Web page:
MS. REBECCA SHEIR
But first, we head to a burgeoning hotspot for Washington night life, the H Street corridor in Northeast D.C. Up and down the buzzing street, you'll find all sorts of restaurants and bars like this one which opened at the corner of 4th and H, just a few back. It's called The Big Board. And tonight, the beer and burger joint is hopping as customers chatter, watch sports on TV and sip from glasses -- what are you drinking?
I am drinking the Ranger IPA...
...of beer on tap. And what are you drinking?
I am drinking a Peroni.
You're drinking a beer, what are you drinking?
And how is it?
But here's the thing, in the time since these people bought their beers, the prices -- and how much did you pay for that Ranger IPA?
It was $5.50 at the time and now it's gone up to $6.50.
...have changed. How much did you pay for that Peroni?
Well, I paid, I believe, $5.50 originally, but the price has gone up so I'm not at $6.50.
How much did you pay for that Kilkenny?
This was actually $5.75 a little while ago. The prices fluctuated a great deal. Actually, the market has reset itself so it's back to $7.00 now.
So you got a bargain?
So all this talk of price fluctuations, markets resetting, we're at a bar, right? I mean, what exactly is going on here?
MR. ERIC FLANNERY
The algorithm changes dependent on how many people are here, what day of the week it is, what type of beers are being ordered. But the simple essence of it is, the more type of beer that somebody orders, the lower the prices goes. So it works backward from the stock market.
Eric Flannery is a D.C. resident, Navy veteran and co-owner of The Big Board.
And what we thought was, hey, that's a great way for people to come in and we don't decide the specials. Our customers actually decide what the specials are.
The Big Board is closed on Tuesdays, so that's when I swing by to meet Eric and another co-owner, his brother, Mark.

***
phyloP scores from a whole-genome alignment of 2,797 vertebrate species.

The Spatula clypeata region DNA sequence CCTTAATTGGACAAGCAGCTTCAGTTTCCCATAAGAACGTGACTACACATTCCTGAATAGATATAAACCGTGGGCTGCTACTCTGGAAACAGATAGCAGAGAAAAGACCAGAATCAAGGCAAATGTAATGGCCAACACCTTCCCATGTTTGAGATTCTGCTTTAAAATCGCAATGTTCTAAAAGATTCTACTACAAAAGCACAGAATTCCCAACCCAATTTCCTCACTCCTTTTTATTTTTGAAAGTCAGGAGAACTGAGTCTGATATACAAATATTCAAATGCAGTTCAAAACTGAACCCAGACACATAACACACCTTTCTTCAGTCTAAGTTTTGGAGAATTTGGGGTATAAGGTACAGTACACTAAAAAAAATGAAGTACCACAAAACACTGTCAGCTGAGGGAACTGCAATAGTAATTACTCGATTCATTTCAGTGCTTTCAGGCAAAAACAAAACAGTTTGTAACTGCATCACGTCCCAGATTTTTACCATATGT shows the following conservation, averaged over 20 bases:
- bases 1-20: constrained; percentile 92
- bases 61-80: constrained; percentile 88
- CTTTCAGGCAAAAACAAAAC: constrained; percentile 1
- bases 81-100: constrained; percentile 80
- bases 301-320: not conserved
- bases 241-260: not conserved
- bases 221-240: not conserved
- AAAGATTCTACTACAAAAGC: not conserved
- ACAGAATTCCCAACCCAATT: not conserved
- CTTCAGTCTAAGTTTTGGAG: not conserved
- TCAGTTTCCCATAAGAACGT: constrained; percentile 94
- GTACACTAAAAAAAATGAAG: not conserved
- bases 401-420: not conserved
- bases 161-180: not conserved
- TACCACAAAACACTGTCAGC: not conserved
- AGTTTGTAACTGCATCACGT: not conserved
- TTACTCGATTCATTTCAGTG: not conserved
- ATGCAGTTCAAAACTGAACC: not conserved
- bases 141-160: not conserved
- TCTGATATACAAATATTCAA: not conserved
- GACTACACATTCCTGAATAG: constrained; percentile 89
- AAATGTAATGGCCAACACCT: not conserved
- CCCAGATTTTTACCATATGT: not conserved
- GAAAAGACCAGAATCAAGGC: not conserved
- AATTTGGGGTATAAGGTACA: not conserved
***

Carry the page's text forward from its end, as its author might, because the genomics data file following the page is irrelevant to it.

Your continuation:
MR. MARK FLANNERY
Hey, I'm Mark.
Hi, I'm Rebecca.
Hi Rebecca, nice to meet you.
Nice to meet you -- who once was a sous chef in France and now teaches French in D.C. public schools. Behind the bar, as you can imagine, given all this talk of algorithms and whatnot, things are pretty high tech.
All the TVs are actually interconnected through an ethernet hub. And the web server here will allow us to adjust the prices for the beer based on how they're ordered.
Next to the bar, hanging on the wall, is the Big Board itself. A flat screen TV with the words Real Time Quotes atop a blue and red chart that looks kind of like a stock page. As Mark points out, the column all the way to the left lists the product, a.k.a. the draft beers.
We have Guinness, Chocolate City, Yuengling Lager, Ranger IPA, Peroni Lager, Alagash White, Kilkenny and Miller Lite.
And of course, each beer is listed with a symbol.
My Guinness, our symbol is going to be GUIN because we have envisioned that scrolling under each one of our TVs will be a ticker. So they don't necessarily have to look at the Big Board. They can look at the bottom of the TV that they're watching, whatever game their watching.
Next to the symbol column, you see the market price...
...which is whatever price the beer is being sold at, at that moment.
Then the base price.
The base price, and this is where maybe we differ from the stock market where the stock market hot commodities raise in price, our hot commodities lower in price and the base price is what we've decided that no customer will ever pay more for a beer.